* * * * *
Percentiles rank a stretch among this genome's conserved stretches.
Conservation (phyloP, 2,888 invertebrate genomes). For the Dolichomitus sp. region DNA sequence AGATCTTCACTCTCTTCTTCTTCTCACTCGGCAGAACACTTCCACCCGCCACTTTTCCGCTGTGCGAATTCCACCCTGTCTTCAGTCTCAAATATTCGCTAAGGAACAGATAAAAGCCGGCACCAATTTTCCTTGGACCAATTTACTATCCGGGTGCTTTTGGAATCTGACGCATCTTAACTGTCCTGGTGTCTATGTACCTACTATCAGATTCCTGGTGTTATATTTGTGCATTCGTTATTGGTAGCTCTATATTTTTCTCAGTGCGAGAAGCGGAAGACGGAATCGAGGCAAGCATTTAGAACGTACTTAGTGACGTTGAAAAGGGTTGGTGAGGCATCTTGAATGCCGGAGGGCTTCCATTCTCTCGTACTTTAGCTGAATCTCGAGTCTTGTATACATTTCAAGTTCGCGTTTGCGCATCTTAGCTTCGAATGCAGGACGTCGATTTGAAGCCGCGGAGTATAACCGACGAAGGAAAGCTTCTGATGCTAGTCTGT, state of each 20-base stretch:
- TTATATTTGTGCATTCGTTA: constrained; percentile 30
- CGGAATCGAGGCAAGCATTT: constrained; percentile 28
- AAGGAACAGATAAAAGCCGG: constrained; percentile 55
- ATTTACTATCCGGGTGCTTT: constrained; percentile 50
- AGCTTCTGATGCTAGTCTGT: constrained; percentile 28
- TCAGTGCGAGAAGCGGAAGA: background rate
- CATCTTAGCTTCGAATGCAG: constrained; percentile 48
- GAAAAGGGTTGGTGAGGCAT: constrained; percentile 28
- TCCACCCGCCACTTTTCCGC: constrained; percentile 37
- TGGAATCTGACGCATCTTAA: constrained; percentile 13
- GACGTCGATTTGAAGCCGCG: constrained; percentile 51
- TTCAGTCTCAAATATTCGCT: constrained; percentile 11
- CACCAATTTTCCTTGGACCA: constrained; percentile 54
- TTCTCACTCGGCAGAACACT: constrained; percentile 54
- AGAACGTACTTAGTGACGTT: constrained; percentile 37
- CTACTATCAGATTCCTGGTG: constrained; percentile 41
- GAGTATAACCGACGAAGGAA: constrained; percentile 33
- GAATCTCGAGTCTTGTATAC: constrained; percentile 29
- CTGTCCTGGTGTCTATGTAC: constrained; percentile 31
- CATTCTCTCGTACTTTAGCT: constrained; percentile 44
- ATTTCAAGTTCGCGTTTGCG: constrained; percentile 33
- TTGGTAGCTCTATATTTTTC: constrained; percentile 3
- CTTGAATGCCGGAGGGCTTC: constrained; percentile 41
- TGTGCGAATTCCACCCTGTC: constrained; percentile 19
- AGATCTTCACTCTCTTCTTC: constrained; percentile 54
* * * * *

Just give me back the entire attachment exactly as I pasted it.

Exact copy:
Percentiles rank a stretch among this genome's conserved stretches.
Conservation (phyloP, 2,888 invertebrate genomes). For the Dolichomitus sp. region DNA sequence AGATCTTCACTCTCTTCTTCTTCTCACTCGGCAGAACACTTCCACCCGCCACTTTTCCGCTGTGCGAATTCCACCCTGTCTTCAGTCTCAAATATTCGCTAAGGAACAGATAAAAGCCGGCACCAATTTTCCTTGGACCAATTTACTATCCGGGTGCTTTTGGAATCTGACGCATCTTAACTGTCCTGGTGTCTATGTACCTACTATCAGATTCCTGGTGTTATATTTGTGCATTCGTTATTGGTAGCTCTATATTTTTCTCAGTGCGAGAAGCGGAAGACGGAATCGAGGCAAGCATTTAGAACGTACTTAGTGACGTTGAAAAGGGTTGGTGAGGCATCTTGAATGCCGGAGGGCTTCCATTCTCTCGTACTTTAGCTGAATCTCGAGTCTTGTATACATTTCAAGTTCGCGTTTGCGCATCTTAGCTTCGAATGCAGGACGTCGATTTGAAGCCGCGGAGTATAACCGACGAAGGAAAGCTTCTGATGCTAGTCTGT, state of each 20-base stretch:
- TTATATTTGTGCATTCGTTA: constrained; percentile 30
- CGGAATCGAGGCAAGCATTT: constrained; percentile 28
- AAGGAACAGATAAAAGCCGG: constrained; percentile 55
- ATTTACTATCCGGGTGCTTT: constrained; percentile 50
- AGCTTCTGATGCTAGTCTGT: constrained; percentile 28
- TCAGTGCGAGAAGCGGAAGA: background rate
- CATCTTAGCTTCGAATGCAG: constrained; percentile 48
- GAAAAGGGTTGGTGAGGCAT: constrained; percentile 28
- TCCACCCGCCACTTTTCCGC: constrained; percentile 37
- TGGAATCTGACGCATCTTAA: constrained; percentile 13
- GACGTCGATTTGAAGCCGCG: constrained; percentile 51
- TTCAGTCTCAAATATTCGCT: constrained; percentile 11
- CACCAATTTTCCTTGGACCA: constrained; percentile 54
- TTCTCACTCGGCAGAACACT: constrained; percentile 54
- AGAACGTACTTAGTGACGTT: constrained; percentile 37
- CTACTATCAGATTCCTGGTG: constrained; percentile 41
- GAGTATAACCGACGAAGGAA: constrained; percentile 33
- GAATCTCGAGTCTTGTATAC: constrained; percentile 29
- CTGTCCTGGTGTCTATGTAC: constrained; percentile 31
- CATTCTCTCGTACTTTAGCT: constrained; percentile 44
- ATTTCAAGTTCGCGTTTGCG: constrained; percentile 33
- TTGGTAGCTCTATATTTTTC: constrained; percentile 3
- CTTGAATGCCGGAGGGCTTC: constrained; percentile 41
- TGTGCGAATTCCACCCTGTC: constrained; percentile 19
- AGATCTTCACTCTCTTCTTC: constrained; percentile 54